Facebook blocks womans why are men so dumb comment as hate speech
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A Detroit woman said she was temporarily banished from Facebook for “hate speech” after participating in a time-honored tradition: commenting on a meme labeling the opposite sex as “dumb.”
“At first I thought it was a joke [and] I’m like yeah right I’m blocked … what?” Candace King told Fox News of her social media timeout, which allegedly occurred after she participated in a thread titled “why men are so dumb.”
The Facebook topic initially focused on how women will notice a difference between two shades of purple — but quickly descended into a discussion of men’s purported inability to differentiate nuanced shades.
“I posted on there ‘this is a different color, why are men so stupid’ and then five seconds later, the comment just disappeared and I was like what’s going on,” claimed an aghast King.
The flummoxed Facebook user received a subsequent notification from Facebook claiming that her comment didn’t adhere to community standards, whereupon she was banned from the platform for 24 hours, Fox News reported.
King found her Facebook house arrest pretty ludicrous as she’s seen “way worse than something silly like that — about nail polish,” attested the exiled social media trustee. She later insisted that she was not a man hater.
Unfortunately, Facebook defines “hate speech” as a “direct attack against people — rather than concepts or institutions — on the basis of what we call protected characteristics: race, ethnicity, national origin, disability, religious affiliation, caste, sexual orientation, sex, gender identity and serious disease,” per the guidelines.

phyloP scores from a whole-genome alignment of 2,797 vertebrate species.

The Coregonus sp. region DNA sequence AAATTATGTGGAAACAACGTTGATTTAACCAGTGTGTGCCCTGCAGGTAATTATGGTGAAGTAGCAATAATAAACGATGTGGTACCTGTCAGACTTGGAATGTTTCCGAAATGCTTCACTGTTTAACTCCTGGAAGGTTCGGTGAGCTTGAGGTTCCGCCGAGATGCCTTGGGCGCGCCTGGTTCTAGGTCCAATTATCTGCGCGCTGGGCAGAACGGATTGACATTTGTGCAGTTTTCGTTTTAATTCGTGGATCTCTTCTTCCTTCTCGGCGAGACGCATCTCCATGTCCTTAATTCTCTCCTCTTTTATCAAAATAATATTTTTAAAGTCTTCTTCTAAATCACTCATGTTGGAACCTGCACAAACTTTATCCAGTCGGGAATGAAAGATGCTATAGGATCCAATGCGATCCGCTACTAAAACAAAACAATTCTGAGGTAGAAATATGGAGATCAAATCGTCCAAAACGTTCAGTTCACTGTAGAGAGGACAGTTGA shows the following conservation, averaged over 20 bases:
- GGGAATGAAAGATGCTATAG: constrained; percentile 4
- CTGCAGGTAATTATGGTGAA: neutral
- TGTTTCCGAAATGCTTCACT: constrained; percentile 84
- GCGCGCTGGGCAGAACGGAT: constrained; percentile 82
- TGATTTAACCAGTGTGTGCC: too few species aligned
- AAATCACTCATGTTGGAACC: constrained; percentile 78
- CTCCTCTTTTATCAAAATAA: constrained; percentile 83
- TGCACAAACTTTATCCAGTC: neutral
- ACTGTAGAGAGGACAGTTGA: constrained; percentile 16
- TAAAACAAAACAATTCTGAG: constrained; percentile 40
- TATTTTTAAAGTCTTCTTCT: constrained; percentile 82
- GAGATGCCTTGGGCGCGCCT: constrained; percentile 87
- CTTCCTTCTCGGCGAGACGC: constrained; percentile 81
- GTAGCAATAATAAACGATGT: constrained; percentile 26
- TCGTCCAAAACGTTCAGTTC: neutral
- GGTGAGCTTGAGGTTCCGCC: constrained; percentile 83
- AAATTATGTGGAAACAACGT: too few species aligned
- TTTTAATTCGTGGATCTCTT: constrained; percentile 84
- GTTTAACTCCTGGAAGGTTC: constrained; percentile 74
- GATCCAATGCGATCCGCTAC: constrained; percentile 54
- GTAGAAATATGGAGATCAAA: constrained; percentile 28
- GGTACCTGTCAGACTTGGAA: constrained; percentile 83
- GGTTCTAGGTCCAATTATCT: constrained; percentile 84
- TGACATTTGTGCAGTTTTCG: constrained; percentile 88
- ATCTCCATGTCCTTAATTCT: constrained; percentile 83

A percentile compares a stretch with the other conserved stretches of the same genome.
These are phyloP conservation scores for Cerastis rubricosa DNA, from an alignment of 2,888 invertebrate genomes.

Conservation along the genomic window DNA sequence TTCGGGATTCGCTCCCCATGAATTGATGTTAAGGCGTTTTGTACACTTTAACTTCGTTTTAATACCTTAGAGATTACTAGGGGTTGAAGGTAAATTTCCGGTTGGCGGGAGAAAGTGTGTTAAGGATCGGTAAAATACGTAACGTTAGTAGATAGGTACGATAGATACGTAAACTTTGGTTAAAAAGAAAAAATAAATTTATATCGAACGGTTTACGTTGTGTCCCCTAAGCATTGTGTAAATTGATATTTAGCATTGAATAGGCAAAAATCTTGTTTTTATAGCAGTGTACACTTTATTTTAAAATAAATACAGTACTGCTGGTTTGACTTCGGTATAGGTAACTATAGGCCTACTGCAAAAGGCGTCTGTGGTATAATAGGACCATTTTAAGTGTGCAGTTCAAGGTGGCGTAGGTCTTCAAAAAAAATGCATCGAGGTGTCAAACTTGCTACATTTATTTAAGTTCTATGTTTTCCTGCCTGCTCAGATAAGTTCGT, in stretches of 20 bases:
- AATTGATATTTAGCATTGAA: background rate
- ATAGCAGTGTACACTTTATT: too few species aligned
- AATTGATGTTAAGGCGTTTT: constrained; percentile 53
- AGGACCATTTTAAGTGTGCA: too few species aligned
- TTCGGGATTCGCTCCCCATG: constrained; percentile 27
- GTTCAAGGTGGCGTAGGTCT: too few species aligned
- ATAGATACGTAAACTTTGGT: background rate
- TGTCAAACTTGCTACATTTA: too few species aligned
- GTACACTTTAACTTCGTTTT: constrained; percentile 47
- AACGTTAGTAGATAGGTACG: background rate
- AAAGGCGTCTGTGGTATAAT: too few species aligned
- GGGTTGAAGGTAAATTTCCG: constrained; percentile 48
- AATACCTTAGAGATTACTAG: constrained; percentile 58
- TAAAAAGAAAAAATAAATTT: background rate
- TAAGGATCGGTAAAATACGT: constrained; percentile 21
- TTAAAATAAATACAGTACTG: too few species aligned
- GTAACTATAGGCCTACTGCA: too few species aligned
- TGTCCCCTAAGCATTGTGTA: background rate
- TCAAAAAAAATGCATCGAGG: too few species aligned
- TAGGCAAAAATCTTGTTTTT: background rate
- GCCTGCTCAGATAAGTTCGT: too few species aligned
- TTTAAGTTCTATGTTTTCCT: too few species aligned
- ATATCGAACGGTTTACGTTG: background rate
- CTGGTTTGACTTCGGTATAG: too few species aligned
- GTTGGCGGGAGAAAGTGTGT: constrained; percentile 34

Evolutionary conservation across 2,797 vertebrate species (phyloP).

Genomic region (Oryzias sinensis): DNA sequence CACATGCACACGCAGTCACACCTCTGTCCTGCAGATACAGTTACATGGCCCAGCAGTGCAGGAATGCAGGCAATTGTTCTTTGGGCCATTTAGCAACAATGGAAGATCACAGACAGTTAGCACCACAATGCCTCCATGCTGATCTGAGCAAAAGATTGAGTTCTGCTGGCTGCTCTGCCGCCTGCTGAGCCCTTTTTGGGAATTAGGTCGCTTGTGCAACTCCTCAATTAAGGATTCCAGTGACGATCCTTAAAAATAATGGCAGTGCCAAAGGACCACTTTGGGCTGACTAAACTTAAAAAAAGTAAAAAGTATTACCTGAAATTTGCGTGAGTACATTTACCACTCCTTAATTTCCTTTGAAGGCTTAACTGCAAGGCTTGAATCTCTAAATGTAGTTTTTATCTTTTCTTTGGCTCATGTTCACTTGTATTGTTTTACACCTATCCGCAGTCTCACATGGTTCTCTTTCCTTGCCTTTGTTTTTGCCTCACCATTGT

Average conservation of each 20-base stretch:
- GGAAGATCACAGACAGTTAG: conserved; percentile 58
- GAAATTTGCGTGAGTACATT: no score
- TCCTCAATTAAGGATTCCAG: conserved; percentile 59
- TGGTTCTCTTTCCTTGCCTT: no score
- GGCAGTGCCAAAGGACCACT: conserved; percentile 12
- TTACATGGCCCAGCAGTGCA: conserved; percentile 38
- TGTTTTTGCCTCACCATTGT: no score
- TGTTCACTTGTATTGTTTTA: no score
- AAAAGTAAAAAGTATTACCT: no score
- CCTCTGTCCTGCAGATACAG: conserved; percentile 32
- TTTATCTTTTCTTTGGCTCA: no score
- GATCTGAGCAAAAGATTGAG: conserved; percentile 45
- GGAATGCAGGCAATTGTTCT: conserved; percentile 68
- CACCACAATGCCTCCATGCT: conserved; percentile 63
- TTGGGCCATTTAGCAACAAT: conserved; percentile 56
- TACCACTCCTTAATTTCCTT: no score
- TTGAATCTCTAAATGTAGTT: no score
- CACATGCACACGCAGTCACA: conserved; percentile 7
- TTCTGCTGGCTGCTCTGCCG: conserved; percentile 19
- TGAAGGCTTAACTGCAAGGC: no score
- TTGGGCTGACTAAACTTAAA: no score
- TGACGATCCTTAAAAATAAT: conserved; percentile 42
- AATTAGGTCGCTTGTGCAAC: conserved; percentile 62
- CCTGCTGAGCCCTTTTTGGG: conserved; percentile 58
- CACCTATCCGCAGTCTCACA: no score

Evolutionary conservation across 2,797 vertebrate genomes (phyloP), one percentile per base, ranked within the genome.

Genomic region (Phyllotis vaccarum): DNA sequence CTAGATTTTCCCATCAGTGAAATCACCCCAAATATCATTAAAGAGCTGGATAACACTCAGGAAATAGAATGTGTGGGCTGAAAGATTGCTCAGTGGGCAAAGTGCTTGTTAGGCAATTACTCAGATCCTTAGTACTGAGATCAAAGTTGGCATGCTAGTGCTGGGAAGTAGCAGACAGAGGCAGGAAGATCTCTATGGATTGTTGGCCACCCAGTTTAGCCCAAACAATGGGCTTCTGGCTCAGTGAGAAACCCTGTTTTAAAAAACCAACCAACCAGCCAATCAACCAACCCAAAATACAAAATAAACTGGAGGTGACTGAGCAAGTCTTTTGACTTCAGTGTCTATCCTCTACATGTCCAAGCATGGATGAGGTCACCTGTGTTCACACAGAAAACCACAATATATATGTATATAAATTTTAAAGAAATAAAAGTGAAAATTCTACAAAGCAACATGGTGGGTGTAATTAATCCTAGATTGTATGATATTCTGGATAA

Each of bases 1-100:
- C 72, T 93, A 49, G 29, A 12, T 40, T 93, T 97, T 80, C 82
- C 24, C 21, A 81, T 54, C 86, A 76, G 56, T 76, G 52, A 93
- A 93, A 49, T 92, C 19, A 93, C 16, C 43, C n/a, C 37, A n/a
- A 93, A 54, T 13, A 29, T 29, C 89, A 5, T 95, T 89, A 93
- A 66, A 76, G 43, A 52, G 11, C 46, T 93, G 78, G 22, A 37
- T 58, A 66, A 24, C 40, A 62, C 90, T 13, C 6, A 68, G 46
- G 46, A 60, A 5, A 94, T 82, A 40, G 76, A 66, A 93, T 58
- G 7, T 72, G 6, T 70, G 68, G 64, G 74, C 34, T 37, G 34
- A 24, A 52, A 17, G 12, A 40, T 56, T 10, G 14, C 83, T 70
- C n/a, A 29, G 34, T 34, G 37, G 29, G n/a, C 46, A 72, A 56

Meanwhile, King chalks up her social media scarlet lettering to Facebook’s automated review process.
“I feel like it’s a comment in jest and maybe if an actual person was reviewing this stuff, it might not,” she said. “But I think most of it is just with Facebook algorithms.”
And while Facebook does allow people to dispute their punishment, King claims that “when you click it, it says that due to COVID that they don’t really have anybody reviewing it.”
King said she was reinstated on the social media site by Friday. However, it would benefit her to curate her comments in the future as “I got the warning that if I do it again, the punishment will be more severe,” she claimed.
Reps for Facebook did not immediately respond to The Post’s request for comment.
This isn’t the first time Facebook has been flamed over a their heavy-handed anti-hate speech measures.
Facebook and other Silicon Valley giants, including Twitter and Google, have been under fire over how they policed conservative commentary during the election — including Twitter’s decision to lock the New York Post’s account for two weeks.
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